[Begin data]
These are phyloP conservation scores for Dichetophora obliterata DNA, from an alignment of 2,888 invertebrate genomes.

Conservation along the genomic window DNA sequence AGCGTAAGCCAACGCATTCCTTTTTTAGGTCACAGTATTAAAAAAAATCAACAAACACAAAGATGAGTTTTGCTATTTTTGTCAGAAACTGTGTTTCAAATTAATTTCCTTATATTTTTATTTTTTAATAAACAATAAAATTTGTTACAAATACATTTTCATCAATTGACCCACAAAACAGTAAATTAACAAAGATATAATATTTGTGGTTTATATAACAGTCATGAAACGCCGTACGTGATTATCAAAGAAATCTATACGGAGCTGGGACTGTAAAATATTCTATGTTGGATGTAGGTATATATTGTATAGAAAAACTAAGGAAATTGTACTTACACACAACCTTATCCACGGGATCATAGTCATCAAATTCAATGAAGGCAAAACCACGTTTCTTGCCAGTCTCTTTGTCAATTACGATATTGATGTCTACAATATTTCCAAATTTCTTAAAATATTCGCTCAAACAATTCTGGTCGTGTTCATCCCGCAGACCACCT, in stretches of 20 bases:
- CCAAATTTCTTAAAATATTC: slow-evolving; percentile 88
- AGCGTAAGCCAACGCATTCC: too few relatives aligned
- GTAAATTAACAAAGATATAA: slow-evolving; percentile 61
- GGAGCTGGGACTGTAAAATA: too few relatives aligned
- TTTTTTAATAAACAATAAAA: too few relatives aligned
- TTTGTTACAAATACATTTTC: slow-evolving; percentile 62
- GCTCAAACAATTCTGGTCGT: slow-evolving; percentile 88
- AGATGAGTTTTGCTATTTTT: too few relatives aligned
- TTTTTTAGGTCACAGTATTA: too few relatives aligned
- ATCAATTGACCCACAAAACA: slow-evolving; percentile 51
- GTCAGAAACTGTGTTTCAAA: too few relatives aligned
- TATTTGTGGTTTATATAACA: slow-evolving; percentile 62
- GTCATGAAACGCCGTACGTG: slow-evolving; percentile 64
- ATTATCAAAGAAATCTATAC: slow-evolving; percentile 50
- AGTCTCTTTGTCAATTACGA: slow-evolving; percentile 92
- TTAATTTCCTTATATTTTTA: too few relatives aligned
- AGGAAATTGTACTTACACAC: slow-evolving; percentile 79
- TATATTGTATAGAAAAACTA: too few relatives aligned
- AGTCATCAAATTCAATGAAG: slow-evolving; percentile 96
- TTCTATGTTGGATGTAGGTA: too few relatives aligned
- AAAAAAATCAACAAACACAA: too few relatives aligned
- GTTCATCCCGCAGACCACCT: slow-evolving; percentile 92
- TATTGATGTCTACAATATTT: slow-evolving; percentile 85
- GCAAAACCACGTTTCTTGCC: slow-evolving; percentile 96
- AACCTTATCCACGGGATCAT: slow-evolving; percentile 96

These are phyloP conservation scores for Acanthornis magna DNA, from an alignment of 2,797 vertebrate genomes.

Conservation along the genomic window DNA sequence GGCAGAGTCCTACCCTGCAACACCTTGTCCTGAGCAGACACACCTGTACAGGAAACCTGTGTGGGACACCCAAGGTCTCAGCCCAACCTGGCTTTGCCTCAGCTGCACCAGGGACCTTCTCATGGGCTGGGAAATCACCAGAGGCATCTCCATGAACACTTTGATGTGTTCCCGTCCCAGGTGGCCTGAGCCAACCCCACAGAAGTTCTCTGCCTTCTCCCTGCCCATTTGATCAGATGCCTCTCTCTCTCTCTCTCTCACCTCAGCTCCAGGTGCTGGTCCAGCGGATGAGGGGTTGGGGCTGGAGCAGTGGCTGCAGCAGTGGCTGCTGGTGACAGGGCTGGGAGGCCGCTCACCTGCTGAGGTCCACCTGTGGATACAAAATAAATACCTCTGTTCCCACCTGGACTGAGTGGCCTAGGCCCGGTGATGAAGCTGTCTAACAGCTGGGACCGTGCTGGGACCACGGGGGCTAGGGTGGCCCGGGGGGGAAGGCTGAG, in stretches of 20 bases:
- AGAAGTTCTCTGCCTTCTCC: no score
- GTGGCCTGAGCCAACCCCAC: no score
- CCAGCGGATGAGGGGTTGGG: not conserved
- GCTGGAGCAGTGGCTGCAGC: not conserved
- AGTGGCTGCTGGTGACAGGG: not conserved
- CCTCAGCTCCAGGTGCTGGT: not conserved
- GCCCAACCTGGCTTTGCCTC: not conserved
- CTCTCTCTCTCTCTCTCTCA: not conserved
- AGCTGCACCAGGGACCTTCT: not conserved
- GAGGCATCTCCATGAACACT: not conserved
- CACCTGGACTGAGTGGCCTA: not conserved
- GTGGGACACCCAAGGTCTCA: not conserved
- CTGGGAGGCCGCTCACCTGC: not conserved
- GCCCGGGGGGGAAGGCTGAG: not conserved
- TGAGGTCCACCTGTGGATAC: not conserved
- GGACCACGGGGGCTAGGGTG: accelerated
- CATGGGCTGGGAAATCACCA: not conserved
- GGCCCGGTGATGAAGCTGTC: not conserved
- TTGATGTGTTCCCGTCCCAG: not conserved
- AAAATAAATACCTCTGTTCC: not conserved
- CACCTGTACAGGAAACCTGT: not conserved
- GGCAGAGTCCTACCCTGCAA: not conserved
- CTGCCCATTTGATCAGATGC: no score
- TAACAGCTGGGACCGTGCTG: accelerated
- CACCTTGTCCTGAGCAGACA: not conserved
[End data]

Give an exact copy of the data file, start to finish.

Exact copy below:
These are phyloP conservation scores for Dichetophora obliterata DNA, from an alignment of 2,888 invertebrate genomes.

Conservation along the genomic window DNA sequence AGCGTAAGCCAACGCATTCCTTTTTTAGGTCACAGTATTAAAAAAAATCAACAAACACAAAGATGAGTTTTGCTATTTTTGTCAGAAACTGTGTTTCAAATTAATTTCCTTATATTTTTATTTTTTAATAAACAATAAAATTTGTTACAAATACATTTTCATCAATTGACCCACAAAACAGTAAATTAACAAAGATATAATATTTGTGGTTTATATAACAGTCATGAAACGCCGTACGTGATTATCAAAGAAATCTATACGGAGCTGGGACTGTAAAATATTCTATGTTGGATGTAGGTATATATTGTATAGAAAAACTAAGGAAATTGTACTTACACACAACCTTATCCACGGGATCATAGTCATCAAATTCAATGAAGGCAAAACCACGTTTCTTGCCAGTCTCTTTGTCAATTACGATATTGATGTCTACAATATTTCCAAATTTCTTAAAATATTCGCTCAAACAATTCTGGTCGTGTTCATCCCGCAGACCACCT, in stretches of 20 bases:
- CCAAATTTCTTAAAATATTC: slow-evolving; percentile 88
- AGCGTAAGCCAACGCATTCC: too few relatives aligned
- GTAAATTAACAAAGATATAA: slow-evolving; percentile 61
- GGAGCTGGGACTGTAAAATA: too few relatives aligned
- TTTTTTAATAAACAATAAAA: too few relatives aligned
- TTTGTTACAAATACATTTTC: slow-evolving; percentile 62
- GCTCAAACAATTCTGGTCGT: slow-evolving; percentile 88
- AGATGAGTTTTGCTATTTTT: too few relatives aligned
- TTTTTTAGGTCACAGTATTA: too few relatives aligned
- ATCAATTGACCCACAAAACA: slow-evolving; percentile 51
- GTCAGAAACTGTGTTTCAAA: too few relatives aligned
- TATTTGTGGTTTATATAACA: slow-evolving; percentile 62
- GTCATGAAACGCCGTACGTG: slow-evolving; percentile 64
- ATTATCAAAGAAATCTATAC: slow-evolving; percentile 50
- AGTCTCTTTGTCAATTACGA: slow-evolving; percentile 92
- TTAATTTCCTTATATTTTTA: too few relatives aligned
- AGGAAATTGTACTTACACAC: slow-evolving; percentile 79
- TATATTGTATAGAAAAACTA: too few relatives aligned
- AGTCATCAAATTCAATGAAG: slow-evolving; percentile 96
- TTCTATGTTGGATGTAGGTA: too few relatives aligned
- AAAAAAATCAACAAACACAA: too few relatives aligned
- GTTCATCCCGCAGACCACCT: slow-evolving; percentile 92
- TATTGATGTCTACAATATTT: slow-evolving; percentile 85
- GCAAAACCACGTTTCTTGCC: slow-evolving; percentile 96
- AACCTTATCCACGGGATCAT: slow-evolving; percentile 96

These are phyloP conservation scores for Acanthornis magna DNA, from an alignment of 2,797 vertebrate genomes.

Conservation along the genomic window DNA sequence GGCAGAGTCCTACCCTGCAACACCTTGTCCTGAGCAGACACACCTGTACAGGAAACCTGTGTGGGACACCCAAGGTCTCAGCCCAACCTGGCTTTGCCTCAGCTGCACCAGGGACCTTCTCATGGGCTGGGAAATCACCAGAGGCATCTCCATGAACACTTTGATGTGTTCCCGTCCCAGGTGGCCTGAGCCAACCCCACAGAAGTTCTCTGCCTTCTCCCTGCCCATTTGATCAGATGCCTCTCTCTCTCTCTCTCTCACCTCAGCTCCAGGTGCTGGTCCAGCGGATGAGGGGTTGGGGCTGGAGCAGTGGCTGCAGCAGTGGCTGCTGGTGACAGGGCTGGGAGGCCGCTCACCTGCTGAGGTCCACCTGTGGATACAAAATAAATACCTCTGTTCCCACCTGGACTGAGTGGCCTAGGCCCGGTGATGAAGCTGTCTAACAGCTGGGACCGTGCTGGGACCACGGGGGCTAGGGTGGCCCGGGGGGGAAGGCTGAG, in stretches of 20 bases:
- AGAAGTTCTCTGCCTTCTCC: no score
- GTGGCCTGAGCCAACCCCAC: no score
- CCAGCGGATGAGGGGTTGGG: not conserved
- GCTGGAGCAGTGGCTGCAGC: not conserved
- AGTGGCTGCTGGTGACAGGG: not conserved
- CCTCAGCTCCAGGTGCTGGT: not conserved
- GCCCAACCTGGCTTTGCCTC: not conserved
- CTCTCTCTCTCTCTCTCTCA: not conserved
- AGCTGCACCAGGGACCTTCT: not conserved
- GAGGCATCTCCATGAACACT: not conserved
- CACCTGGACTGAGTGGCCTA: not conserved
- GTGGGACACCCAAGGTCTCA: not conserved
- CTGGGAGGCCGCTCACCTGC: not conserved
- GCCCGGGGGGGAAGGCTGAG: not conserved
- TGAGGTCCACCTGTGGATAC: not conserved
- GGACCACGGGGGCTAGGGTG: accelerated
- CATGGGCTGGGAAATCACCA: not conserved
- GGCCCGGTGATGAAGCTGTC: not conserved
- TTGATGTGTTCCCGTCCCAG: not conserved
- AAAATAAATACCTCTGTTCC: not conserved
- CACCTGTACAGGAAACCTGT: not conserved
- GGCAGAGTCCTACCCTGCAA: not conserved
- CTGCCCATTTGATCAGATGC: no score
- TAACAGCTGGGACCGTGCTG: accelerated
- CACCTTGTCCTGAGCAGACA: not conserved